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Explained: How Data Protection Bill compares with its EU counterpart

The Personal Data Protection (PDP) Bill, 2019, has significant parallels to the European Union’s General Data Protection Regulation (GDPR).

Written by Karishma Mehrotra | New Delhi | Updated: December 13, 2019 8:47:03 am
The PDP Bill categorises “critical personal data” as an open-ended category in which government can define from time to time. Critical personal data can never leave the country, for storage or processing, according to the PDP. (Getty Images)

The Personal Data Protection (PDP) Bill, 2019, introduced in Lok Sabha this week, has been referred to a joint select committee. It has significant parallels to the European Union’s General Data Protection Regulation (GDPR). These two overarching data regulations mirror each other in some ways, but also present some notable divergences.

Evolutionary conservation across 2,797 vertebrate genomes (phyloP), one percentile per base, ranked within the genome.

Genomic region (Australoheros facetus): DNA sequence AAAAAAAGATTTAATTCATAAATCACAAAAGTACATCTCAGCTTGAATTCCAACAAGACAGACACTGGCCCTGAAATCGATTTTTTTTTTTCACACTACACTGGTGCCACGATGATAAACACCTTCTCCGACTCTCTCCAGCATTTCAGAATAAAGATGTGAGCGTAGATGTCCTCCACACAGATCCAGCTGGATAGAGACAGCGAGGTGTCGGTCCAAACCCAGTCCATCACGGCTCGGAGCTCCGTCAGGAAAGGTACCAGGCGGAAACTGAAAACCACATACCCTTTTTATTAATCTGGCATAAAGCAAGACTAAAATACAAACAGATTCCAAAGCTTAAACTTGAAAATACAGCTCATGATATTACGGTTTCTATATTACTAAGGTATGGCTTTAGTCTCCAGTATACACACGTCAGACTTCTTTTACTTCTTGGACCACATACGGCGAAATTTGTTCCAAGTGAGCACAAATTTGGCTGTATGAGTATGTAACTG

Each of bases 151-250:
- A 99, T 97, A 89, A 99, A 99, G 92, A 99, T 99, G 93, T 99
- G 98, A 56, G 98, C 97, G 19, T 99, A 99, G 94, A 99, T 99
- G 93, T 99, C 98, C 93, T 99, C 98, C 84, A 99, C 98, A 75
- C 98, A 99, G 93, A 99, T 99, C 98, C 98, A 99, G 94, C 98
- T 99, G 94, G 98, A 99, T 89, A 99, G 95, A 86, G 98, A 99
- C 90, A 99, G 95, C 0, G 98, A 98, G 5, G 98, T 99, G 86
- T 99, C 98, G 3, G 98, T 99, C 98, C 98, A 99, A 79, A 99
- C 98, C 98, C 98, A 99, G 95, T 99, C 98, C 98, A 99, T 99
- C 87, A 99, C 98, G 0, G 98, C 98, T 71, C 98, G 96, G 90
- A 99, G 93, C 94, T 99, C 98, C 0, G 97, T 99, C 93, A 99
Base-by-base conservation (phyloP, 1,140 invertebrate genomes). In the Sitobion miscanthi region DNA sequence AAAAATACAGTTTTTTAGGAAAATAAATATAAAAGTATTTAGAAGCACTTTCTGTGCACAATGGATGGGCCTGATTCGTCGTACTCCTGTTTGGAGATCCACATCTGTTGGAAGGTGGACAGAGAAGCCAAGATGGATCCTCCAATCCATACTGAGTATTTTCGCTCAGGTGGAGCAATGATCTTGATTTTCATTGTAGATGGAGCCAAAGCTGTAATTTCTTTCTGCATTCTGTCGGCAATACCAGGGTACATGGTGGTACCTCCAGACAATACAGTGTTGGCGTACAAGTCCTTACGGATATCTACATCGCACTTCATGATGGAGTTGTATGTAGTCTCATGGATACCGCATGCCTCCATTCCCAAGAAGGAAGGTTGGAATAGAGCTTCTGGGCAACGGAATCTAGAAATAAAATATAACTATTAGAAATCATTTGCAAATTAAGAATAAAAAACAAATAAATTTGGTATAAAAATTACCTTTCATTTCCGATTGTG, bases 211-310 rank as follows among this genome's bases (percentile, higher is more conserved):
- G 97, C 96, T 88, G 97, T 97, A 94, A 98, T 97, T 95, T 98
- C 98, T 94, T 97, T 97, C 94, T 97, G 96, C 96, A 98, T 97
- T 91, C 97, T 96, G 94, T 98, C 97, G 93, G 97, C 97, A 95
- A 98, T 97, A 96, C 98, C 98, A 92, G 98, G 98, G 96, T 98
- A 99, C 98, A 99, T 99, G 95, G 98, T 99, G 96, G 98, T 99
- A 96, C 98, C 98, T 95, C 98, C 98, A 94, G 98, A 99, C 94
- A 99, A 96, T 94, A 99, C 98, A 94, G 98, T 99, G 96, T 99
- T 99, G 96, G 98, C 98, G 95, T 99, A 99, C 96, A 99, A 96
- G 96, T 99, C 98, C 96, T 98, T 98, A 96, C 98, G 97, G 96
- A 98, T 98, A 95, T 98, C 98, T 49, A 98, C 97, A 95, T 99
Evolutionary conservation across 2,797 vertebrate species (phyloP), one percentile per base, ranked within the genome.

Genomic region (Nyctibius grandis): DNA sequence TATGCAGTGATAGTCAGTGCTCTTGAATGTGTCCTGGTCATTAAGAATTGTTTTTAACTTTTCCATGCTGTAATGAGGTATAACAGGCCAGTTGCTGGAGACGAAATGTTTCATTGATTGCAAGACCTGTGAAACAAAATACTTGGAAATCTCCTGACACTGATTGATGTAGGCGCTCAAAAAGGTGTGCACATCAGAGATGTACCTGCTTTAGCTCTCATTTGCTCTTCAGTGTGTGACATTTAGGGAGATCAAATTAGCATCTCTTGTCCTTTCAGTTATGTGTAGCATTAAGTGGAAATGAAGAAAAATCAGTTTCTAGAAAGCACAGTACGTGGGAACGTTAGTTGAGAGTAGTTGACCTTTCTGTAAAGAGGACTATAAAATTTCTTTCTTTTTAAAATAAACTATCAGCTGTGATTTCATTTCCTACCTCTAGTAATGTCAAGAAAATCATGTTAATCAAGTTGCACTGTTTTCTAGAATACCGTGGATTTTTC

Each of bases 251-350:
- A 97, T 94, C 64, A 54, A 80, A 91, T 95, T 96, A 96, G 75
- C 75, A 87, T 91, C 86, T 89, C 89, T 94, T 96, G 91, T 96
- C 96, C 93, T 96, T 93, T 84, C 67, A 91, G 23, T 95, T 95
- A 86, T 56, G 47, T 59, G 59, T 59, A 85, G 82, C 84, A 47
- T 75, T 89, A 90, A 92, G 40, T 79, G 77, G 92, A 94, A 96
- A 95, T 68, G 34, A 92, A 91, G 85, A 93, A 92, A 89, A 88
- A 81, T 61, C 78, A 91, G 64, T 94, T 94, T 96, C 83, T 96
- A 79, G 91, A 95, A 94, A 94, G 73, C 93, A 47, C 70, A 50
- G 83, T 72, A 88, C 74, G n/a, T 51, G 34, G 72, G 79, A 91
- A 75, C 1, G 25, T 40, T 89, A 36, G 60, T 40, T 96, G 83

Where they differ

Data transfer abroad: One significant difference between the GDPR and the PDP Bill is the framework built around deciding whether or not data can leave the country. Both give a government authority the power to decide if data transfers can occur, but the GDPR more clearly lays out the parameters of this decision. Their “adequacy decision” is made based on the country’s rule of law, authorities, and other international commitments. The transfer can be made without this decision if there are legally binding rules or other codes of conduct that allow for it. The PDP simply states that the Authority has to have approval of the transfer of any sensitive personal data abroad, without specifying as many details about the other country’s “adequacy” in receiving the data.